Variation in tick host preference and its epidemiological impact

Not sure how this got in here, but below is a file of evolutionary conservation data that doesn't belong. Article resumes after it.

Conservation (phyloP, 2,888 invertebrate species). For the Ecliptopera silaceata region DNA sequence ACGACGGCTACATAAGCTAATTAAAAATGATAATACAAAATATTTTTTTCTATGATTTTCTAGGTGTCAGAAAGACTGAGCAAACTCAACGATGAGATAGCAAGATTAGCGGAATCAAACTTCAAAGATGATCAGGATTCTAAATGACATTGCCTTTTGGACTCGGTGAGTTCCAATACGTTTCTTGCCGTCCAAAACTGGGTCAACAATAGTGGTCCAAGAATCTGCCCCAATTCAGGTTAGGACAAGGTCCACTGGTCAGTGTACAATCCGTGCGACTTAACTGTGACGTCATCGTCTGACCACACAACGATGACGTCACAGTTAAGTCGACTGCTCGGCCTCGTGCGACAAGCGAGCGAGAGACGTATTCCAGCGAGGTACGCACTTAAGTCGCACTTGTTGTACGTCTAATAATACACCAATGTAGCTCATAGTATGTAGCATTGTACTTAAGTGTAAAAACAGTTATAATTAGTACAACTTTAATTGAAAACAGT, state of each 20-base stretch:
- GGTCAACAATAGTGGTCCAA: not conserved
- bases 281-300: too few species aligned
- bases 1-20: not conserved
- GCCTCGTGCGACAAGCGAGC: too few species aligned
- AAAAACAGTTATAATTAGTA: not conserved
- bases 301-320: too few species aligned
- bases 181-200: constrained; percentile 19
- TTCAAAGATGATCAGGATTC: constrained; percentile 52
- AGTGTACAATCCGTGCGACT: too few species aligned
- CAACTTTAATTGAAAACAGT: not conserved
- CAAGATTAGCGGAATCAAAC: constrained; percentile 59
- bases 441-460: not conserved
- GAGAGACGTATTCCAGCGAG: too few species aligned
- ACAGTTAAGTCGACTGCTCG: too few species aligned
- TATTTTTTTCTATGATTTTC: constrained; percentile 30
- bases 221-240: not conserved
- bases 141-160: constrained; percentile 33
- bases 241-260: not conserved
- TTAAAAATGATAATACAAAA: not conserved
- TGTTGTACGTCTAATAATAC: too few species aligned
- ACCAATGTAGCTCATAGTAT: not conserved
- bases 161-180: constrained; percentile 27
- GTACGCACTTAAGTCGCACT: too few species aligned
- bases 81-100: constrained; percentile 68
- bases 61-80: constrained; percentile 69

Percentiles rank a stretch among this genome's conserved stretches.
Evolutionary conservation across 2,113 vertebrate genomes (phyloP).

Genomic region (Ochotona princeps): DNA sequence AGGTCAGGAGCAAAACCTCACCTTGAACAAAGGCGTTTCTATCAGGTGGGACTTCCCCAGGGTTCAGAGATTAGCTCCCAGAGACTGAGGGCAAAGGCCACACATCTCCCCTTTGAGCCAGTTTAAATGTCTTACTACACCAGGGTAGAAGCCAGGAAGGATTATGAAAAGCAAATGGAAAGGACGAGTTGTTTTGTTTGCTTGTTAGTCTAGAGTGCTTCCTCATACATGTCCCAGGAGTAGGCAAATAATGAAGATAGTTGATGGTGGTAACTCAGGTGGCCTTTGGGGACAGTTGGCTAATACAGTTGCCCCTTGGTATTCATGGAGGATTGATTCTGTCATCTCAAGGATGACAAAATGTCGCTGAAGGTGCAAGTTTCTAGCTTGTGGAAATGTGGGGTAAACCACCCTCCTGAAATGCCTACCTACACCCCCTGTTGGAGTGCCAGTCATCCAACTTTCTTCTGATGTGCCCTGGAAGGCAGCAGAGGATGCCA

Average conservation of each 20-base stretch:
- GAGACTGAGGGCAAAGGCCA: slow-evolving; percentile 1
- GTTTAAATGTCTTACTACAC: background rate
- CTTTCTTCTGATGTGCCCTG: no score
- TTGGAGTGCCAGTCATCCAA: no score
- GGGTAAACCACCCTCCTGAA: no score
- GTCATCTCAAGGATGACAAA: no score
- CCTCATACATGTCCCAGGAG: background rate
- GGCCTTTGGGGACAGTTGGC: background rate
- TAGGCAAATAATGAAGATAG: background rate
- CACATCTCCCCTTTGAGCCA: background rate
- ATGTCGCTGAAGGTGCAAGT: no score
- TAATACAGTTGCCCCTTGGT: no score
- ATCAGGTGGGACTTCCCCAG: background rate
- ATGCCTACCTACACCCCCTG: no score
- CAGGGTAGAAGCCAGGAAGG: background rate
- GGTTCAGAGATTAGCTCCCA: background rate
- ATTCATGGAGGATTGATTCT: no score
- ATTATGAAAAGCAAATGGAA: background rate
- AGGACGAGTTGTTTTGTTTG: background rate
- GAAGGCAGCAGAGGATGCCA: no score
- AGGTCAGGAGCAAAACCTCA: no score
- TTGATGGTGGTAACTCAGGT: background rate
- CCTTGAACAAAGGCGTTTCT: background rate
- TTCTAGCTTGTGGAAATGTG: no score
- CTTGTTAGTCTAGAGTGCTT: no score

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Tick-borne pathogens pose a significant health risk to humans and wildlife. The complex interactions between ticks and their hosts make management of tick-borne pathogens particularly challenging. Many of the most common species of ticks feed on a wide variety of hosts, but transmit pathogens that are only capable of infecting a narrow range of susceptible host species. Prior research has focused on understanding which tick hosts are capable of serving as pathogen reservoir hosts by carrying and transmitting tick- borne pathogens. However, relatively little attention has been given to studying how ticks choose their hosts. Host choice is of particular importance to the epidemiology of tick- borne pathogens when not all hosts are pathogen reservoirs. My dissertation research investigates the nature of host choice and its impact on disease prevalence in two tick species with similar life histories and host ranges: the lone star tick (Amblyomma americanum) and the American dog tick (Dermacentor variabilis). I conducted an experiment to demonstrate that lone star ticks can respond to host scent. Certain host scents, including those from some individual opossums and raccoons, are attractive to ticks. Proximity to scent also influences tick movement. I also looked for evidence that American dog tick populations are genetically structured by host species identity, and found that certain tick genotypes correlate with host species. This suggests that these ticks may have heritable host preferences that influence their feeding behaviors. Finally, I used a mathematical model to predict disease transmission probability and lone star tick preference for reservoir hosts. I considered hypothetical wildlife communities with different reservoir host relative abundances, and found that changes in relative abundance influence both disease transmission probability and tick host preference estimates. The model also suggests that lone star ticks must parasitize reservoir hosts more frequently when those hosts are less common. These results highlight the importance of host choice and host community composition as determinants of tick-borne disease prevalence.